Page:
In a preferred embodiment, a preparation step is conducted after the formation of the layer but before the start of deposition of the ferroelectric film, by processing the surface of the layer by an organic solvent. Thereby, layer causes a catalytic action enhancing the reducing power of the organic solvent, and the surface state of the layer is effectively biased to the reducing side at the time the deposition of the ferroelectric film is started and the oxygen gas is supplied together with other various metal organic gaseous sources, and there appears an equilibrium state in which the reducing reaction and the oxidizing reaction are equilibrated. Once the growth of the ferroelectric film thus is started with the predetermined desired crystal orientation determined with the crystal orientation of the layer, the crystals in the ferroelectric film grow in conformity with the ferroelectric crystal grains at the interface to the layer, and the entire ferroelectric film is grown in the desired crystal orientation.

Another object of the present invention is to provide a method of realizing a critical state of oxidation-reduction reaction on a surface of a layer.

Another object of the present invention is to provide a method of realizing a critical state of oxidation-reduction reaction on the surface of a layer that takes a metal state in a reducing ambient and an oxide state in an oxidizing ambient and shows a catalytic action in the metal state, comprising the steps of:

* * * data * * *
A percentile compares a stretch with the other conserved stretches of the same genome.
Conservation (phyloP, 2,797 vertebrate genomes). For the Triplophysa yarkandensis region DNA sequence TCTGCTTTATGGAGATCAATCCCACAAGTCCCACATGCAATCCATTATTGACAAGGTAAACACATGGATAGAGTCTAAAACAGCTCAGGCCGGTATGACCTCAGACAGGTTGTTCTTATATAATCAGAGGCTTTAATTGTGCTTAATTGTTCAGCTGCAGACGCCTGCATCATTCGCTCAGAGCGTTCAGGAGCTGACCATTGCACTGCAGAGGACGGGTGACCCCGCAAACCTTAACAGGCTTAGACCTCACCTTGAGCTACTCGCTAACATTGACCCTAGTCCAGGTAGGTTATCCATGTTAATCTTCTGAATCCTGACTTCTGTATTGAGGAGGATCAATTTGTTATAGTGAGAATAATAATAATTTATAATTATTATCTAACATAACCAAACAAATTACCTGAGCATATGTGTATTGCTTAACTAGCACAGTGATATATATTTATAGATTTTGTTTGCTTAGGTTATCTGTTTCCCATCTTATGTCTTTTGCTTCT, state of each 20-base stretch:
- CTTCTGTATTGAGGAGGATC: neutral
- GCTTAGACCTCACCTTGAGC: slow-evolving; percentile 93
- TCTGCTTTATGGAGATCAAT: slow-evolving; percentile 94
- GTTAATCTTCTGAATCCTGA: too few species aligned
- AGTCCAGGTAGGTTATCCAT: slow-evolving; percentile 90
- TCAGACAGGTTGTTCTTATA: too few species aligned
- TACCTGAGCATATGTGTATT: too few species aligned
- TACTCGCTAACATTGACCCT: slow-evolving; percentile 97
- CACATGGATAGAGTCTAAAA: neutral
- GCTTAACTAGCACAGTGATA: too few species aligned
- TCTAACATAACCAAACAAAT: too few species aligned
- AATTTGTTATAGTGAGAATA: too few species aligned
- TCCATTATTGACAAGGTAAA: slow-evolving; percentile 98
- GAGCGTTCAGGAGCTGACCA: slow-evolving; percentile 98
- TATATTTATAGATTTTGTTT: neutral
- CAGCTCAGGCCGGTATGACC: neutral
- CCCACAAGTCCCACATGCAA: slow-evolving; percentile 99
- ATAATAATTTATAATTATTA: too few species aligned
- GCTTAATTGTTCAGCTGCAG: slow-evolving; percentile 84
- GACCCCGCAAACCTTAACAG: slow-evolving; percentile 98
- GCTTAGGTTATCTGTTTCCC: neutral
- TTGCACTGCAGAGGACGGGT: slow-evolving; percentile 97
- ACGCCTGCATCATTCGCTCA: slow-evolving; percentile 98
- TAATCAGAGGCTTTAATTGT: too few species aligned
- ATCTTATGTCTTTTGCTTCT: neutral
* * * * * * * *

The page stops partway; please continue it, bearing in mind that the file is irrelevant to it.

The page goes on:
introducing said layer into a process space;

supplying an oxidizing gas and a vapor of an organic solvent into said process space; and

causing an oxidizing reaction and a reducing reaction on said surface of said layer in said process space,

said oxidizing gas and said vapor being supplied into said process space with a proportion set such that there is caused an equilibrium between said oxidizing gas and said vapor on said surface of said layer.

Another object of the present invention is to provide a method of determining the state of an oxidation-reduction reaction taking place on a layer of a material that takes a metal state in a reducing ambient and an oxide state in an oxidizing ambient, said material showing a catalytic action in said metal state, said method comprising the steps of:

introducing said layer into a process space;

supplying an oxidizing gas and a vapor of an organic solvent into said process space;